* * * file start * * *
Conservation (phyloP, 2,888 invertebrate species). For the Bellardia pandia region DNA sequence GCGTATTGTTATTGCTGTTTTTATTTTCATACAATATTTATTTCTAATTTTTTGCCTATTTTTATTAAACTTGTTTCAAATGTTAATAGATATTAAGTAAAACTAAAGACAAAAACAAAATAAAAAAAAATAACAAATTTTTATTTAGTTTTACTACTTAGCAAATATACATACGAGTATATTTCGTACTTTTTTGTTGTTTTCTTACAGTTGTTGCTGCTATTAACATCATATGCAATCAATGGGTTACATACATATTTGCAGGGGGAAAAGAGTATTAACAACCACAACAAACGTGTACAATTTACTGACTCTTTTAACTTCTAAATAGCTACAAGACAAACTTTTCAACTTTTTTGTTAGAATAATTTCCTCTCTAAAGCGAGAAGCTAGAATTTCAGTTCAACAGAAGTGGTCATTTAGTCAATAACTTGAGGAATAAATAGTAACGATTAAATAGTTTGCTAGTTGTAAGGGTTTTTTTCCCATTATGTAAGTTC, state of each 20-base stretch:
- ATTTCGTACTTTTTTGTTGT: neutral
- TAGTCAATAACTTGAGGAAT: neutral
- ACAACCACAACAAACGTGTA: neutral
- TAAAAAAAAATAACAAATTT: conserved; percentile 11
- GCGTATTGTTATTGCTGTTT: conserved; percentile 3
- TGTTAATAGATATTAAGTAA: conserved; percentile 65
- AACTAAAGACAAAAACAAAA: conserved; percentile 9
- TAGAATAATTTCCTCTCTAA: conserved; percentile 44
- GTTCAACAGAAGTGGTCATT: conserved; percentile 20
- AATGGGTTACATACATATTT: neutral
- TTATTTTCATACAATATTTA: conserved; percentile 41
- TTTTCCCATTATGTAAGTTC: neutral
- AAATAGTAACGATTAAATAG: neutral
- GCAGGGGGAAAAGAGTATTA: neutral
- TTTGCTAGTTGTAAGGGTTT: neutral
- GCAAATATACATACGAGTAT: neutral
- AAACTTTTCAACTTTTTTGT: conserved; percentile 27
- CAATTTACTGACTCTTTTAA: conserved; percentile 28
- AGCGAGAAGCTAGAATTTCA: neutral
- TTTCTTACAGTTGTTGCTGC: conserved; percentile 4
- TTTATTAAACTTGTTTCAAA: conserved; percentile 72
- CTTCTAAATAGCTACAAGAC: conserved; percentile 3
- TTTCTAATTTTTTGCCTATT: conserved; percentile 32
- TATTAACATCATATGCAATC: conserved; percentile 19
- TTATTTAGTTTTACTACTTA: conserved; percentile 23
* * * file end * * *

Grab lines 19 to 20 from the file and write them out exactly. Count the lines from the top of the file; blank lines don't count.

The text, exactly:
- CAATTTACTGACTCTTTTAA: conserved; percentile 28
- AGCGAGAAGCTAGAATTTCA: neutral